Microsoft Windows contains a vulnerability that could allow an unauthenticated, remote attacker to cause a denial of service condition on a targeted system.† Updates are available.
Microsoft Windows contains a vulnerability that could allow an unauthenticated, remote attacker to cause a denial of service (DoS) condition on a targeted system.
The vulnerability is due to improper handling of Unicode character sequences.† An unauthenticated, remote attacker could exploit this vulnerability by sending malicious requests to a vulnerable service or by convincing a targeted user to view a malicious document.† If successful, the attacker could cause the targeted application to fail, resulting in a DoS condition.
Microsoft confirmed the vulnerability in a security bulletin and released updated software.
The following Microsoft systems are affected:
Windows Vista SP2 and prior
Windows Vista x64 Edition SP2 and prior
Windows Server 2008 for 32-bit Systems SP2 and prior
Windows Server 2008 for x64-based Systems SP2 and prior
Windows Server 2008 for Itanium-based Systems SP2 and prior
Windows 7 for 32-bit Systems SP1 and prior
Windows 7 for x64-based Systems SP1 and prior
Windows Server 2008 R2 for x64-based Systems SP1 and prior
Windows Server 2008 R2 for Itanium-based Systems SP1 and prior
Only network-aware applications that accept and process Unicode, such as instant messaging clients, are vulnerable to remote exploitation.† Systems without exposed applications may have no vector for remote exploitation and instead require user interaction to accomplish an exploit.
Microsoft has released a security bulletin at the following link: MS12-019†
An unauthenticated, remote attacker could exploit this vulnerability to cause a targeted network service on the targeted system to fail, resulting in a DoS condition.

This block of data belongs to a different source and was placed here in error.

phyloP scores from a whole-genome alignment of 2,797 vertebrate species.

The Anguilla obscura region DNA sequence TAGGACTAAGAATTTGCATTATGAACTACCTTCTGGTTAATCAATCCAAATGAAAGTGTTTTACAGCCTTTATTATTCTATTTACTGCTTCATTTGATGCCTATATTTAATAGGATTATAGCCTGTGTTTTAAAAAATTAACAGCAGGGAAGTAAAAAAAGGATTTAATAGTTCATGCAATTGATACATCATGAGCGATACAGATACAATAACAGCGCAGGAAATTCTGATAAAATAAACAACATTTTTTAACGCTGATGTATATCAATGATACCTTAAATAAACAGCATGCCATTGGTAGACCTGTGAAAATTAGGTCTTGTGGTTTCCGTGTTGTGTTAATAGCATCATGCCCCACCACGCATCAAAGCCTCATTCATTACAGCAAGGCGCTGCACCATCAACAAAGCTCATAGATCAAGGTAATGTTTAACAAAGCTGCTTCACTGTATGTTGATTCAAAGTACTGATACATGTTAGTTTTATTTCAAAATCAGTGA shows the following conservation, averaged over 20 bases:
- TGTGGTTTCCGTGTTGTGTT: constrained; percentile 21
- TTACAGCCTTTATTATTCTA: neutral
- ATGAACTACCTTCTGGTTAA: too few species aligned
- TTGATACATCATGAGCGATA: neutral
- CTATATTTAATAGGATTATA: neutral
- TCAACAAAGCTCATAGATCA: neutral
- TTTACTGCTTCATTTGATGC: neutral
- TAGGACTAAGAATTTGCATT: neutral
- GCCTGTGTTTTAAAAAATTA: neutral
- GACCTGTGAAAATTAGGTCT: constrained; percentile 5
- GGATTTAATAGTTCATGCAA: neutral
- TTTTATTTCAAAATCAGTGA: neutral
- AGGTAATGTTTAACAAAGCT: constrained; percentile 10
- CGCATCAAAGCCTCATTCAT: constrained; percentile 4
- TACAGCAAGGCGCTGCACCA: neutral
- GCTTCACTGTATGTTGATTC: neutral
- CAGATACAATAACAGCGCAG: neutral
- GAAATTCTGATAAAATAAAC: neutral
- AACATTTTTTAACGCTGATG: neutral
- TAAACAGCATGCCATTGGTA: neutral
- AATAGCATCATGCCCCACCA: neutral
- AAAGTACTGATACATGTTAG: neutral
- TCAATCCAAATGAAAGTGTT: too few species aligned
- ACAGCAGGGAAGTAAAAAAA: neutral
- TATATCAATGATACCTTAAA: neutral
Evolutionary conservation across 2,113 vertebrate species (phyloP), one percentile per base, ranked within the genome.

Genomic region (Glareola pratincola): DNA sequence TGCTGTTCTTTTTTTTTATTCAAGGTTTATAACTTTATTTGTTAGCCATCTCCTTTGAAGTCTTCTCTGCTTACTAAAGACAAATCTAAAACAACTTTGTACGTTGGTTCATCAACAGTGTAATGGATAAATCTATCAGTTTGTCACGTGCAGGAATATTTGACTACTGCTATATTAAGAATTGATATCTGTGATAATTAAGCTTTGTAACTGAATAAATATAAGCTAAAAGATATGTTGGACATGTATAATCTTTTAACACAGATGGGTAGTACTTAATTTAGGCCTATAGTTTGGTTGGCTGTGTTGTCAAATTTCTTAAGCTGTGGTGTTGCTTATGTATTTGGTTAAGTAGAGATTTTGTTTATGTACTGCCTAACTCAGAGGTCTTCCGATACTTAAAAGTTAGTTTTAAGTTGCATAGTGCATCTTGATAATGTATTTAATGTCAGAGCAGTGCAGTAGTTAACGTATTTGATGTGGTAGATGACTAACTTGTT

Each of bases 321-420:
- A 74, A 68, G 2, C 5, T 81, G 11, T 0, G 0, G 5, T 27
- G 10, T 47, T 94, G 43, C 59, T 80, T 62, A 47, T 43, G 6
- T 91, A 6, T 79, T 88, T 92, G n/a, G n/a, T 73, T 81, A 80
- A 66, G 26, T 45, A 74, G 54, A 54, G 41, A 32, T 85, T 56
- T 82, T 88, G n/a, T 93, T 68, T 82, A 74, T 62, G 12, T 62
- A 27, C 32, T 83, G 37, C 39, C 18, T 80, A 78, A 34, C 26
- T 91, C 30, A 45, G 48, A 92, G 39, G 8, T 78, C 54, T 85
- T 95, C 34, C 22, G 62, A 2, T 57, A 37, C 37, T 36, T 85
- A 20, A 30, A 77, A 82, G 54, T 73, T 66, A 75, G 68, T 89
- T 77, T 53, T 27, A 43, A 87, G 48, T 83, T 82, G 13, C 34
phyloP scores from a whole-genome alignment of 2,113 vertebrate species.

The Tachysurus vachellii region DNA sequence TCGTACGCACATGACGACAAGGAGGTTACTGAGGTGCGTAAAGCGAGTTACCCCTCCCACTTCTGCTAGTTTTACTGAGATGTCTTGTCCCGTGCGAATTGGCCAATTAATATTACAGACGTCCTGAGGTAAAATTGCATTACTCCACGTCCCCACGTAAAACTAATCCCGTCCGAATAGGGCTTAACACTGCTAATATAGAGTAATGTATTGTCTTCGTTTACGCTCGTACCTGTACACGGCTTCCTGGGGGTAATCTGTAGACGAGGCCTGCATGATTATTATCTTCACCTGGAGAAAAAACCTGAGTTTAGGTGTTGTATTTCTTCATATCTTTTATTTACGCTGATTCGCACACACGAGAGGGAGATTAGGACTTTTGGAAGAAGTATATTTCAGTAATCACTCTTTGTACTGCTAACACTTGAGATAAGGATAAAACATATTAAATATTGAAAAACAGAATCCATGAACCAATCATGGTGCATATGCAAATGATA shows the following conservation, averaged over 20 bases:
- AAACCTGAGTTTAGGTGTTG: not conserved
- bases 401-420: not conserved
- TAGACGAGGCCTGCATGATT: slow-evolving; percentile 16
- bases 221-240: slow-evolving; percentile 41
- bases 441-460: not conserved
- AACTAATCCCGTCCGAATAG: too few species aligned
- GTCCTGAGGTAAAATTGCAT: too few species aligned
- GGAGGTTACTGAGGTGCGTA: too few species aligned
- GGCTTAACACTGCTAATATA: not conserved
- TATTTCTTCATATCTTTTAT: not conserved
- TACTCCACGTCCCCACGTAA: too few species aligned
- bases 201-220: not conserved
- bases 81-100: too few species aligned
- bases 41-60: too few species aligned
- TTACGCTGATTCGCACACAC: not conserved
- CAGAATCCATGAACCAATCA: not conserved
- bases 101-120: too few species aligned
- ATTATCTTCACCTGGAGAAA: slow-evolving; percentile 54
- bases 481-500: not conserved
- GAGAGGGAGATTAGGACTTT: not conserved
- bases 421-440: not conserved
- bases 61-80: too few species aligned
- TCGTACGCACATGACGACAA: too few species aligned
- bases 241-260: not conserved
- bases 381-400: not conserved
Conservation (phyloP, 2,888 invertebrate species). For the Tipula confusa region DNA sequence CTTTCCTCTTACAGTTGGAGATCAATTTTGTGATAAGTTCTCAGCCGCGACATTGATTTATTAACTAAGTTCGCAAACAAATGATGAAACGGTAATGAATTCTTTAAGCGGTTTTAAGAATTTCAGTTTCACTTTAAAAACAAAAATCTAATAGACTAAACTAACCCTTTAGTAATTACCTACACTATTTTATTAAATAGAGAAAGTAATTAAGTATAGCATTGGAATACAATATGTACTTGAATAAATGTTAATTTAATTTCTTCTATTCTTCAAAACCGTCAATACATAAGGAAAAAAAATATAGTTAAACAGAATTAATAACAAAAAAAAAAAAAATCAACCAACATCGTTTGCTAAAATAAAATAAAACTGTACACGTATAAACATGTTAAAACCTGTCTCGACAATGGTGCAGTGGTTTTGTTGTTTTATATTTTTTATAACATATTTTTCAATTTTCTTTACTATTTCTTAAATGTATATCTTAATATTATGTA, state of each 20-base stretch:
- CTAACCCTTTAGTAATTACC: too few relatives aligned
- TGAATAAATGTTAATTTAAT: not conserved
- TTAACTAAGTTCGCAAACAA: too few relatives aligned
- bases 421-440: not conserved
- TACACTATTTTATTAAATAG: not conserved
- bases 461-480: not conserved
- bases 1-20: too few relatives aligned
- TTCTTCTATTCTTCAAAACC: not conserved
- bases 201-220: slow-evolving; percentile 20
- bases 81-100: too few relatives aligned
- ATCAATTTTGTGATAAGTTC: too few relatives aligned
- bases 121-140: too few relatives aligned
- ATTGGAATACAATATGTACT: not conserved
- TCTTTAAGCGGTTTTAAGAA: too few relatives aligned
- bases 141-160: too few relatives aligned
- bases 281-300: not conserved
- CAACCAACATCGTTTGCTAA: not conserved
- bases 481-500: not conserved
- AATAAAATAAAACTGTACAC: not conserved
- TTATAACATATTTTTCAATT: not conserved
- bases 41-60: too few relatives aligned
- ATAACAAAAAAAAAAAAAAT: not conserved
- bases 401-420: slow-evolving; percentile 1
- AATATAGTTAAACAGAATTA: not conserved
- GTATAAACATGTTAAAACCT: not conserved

The vulnerability is due to improper handling of Unicode character sequences by the Microsoft DirectWrite API.
An unauthenticated, remote attacker could exploit the vulnerability by convincing a user to view a malicious document that contains Unicode characters or by sending requests to network services that accept Unicode.† The processing of the Unicode character sequences could cause an error condition that could cause the application or service to terminate, resulting in a DoS condition.
Administrators are advised to apply the appropriate updates.
Administrators may consider periodically clearing the DNS Server cache.
Administrators are advised to monitor affected systems.
Administrators may consider using the Microsoft Baseline Security Analyzer (MBSA) scan tool to identify common security misconfigurations and missing security updates on system endpoints.
Microsoft customers can obtain updates directly by using the links in the security bulletin.† These updates are also distributed by Windows automatic update features and available on the Windows Update website.† Microsoft Windows Server Update Services (WSUS), Systems Management Server, and System Center Configuration Manager can assist administrators in deploying software updates.
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